“Actually, I’m good with juice or water.”

           Without missing a beat, he veered toward the bar’s long, gleaming counter. “I’ll whip something up.”
            While eyeing some side shelves, Jacob removed his tie then unfastened the shirt buttons at his throat. Teagan caught a tantalizing glimpse of upper chest. It took her back to their time on the dance sensations of grazing the hard length of his body and soaking in all that delicious masculine heat.

          As he shucked off his jacket, Teagan drifted closer. Beneath the white dress shirt, his chest was strong and chiseled. He folded each sleeve back, revealing two powerful, summer-tanned forearms, then turned to the refrigerator to check out the contents. Teagan told herself not to ogle the lines of his tailored pants then went right ahead and did it anyway.
            Long, solid legs.
            Even better buns.
            Grabbing a stool, Teagan cleared her throat.
            “I usually stay clear of alcohol,” she said. “The last time I had champagne was at my brother’s wedding.”

         Jacob turned back around and slid a container of chilled berries over the counter toward her. “Nice day?”
            “The ceremony was beautiful.” It had been a smallish affair held on the estate grounds in a marquee. “Not quite as glam as this one, of course.”
            His chuckle was a deep rumble. “Of course.”
            No need to go into how that day had ended—with an actual bomb going off. That incident had been the latest in a string of attacks targeting their father. While the authorities were on the case, the madman responsible was still at large.
            Nothing you can do about it, so deep breath. Focus on the good stuff.
            “I caught up with a friend there,” she said, selecting a cold berry. “Our families holidayed together one Christmas. Grace Munroe and I became pen pals, but we lost touch over the years. When I found out she was dating my brother, I almost fell off my chair.”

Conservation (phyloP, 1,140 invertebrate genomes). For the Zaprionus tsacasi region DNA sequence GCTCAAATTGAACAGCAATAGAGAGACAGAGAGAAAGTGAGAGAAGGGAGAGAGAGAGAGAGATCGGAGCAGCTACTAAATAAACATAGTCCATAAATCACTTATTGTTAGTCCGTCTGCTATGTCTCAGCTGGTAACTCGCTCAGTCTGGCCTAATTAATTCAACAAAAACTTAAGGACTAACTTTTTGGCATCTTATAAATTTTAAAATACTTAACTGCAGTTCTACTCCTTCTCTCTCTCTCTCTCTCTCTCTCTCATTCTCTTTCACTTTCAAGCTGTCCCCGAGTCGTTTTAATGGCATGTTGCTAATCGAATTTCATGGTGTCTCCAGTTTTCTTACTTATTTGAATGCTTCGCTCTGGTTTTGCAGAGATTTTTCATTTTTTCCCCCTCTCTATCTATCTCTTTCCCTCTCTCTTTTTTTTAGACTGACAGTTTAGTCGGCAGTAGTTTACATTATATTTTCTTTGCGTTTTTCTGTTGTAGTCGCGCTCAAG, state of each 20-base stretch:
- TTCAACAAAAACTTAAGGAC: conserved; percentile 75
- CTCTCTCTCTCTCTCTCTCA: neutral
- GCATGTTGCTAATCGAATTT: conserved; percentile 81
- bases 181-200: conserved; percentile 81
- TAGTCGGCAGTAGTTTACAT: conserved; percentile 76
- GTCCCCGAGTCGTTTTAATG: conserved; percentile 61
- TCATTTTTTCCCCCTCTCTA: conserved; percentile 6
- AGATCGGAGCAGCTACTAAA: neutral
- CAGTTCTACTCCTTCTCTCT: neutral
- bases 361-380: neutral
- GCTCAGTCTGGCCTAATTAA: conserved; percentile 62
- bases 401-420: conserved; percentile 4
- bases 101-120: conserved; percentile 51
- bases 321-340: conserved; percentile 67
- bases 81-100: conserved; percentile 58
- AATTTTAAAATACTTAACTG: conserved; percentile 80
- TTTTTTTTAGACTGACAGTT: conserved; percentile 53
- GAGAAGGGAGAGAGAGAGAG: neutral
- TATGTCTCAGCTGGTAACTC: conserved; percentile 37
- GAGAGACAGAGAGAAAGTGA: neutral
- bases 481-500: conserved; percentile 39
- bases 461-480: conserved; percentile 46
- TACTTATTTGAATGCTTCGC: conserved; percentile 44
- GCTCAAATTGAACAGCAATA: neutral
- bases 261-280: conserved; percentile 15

“You mean the brother who got married?”

            “Another one,” she said, and popped the berry in her mouth.
            “So, you have two brothers?”
          “My parents had four children, me and three older boys. When my father remarried, he had two more—another son and a girl.”
            “Did your mom remarry, too?”
            “She passed away.”
            Jacob stopped laying drink ingredients on the counter. “I’m sorry.”
            Teagan nodded. Thanks. So am I. 

         “My friend and brother got engaged Christmas Day,” she said, getting back to the main thread while Jacob found two chilled martini glasses. “Funny because when we were young, those two hated each other.”
            Seeing them together now, those two were so obviously in love—so meant to be. Teagan knew Grace and Wynn were destined to grow old together, with gray hair and stooped backs, blissfully content, surrounded by a clutch of grandkids. She was happy for them. Envious, in fact. Commitment, marriage, children...everyone seemed to be doing it. But Teagan couldn’t see that kind of scenario in her own future. It simply wasn’t in the cards.
            Jacob found pineapple juice, vanilla syrup, crushed ice and a shiny silver shaker while Teagan drank in the show. Watching this man move made the nerve endings under her skin quiver and snap alive. And he was just getting started. After tipping in an ounce of syrup, he flipped the shaker into the air and caught it in the same hand—behind his back. Not a single drop spilled.
            She laughed. “Hey! Good party trick.”
            “Bartending paid the bills through law school.”

        Teagan sat straighter. Interesting. He came from money—earlier he had mentioned inheriting a law firm—but he hadn’t necessarily relied on it. Maybe Jacob Stone was more her type than she’d thought.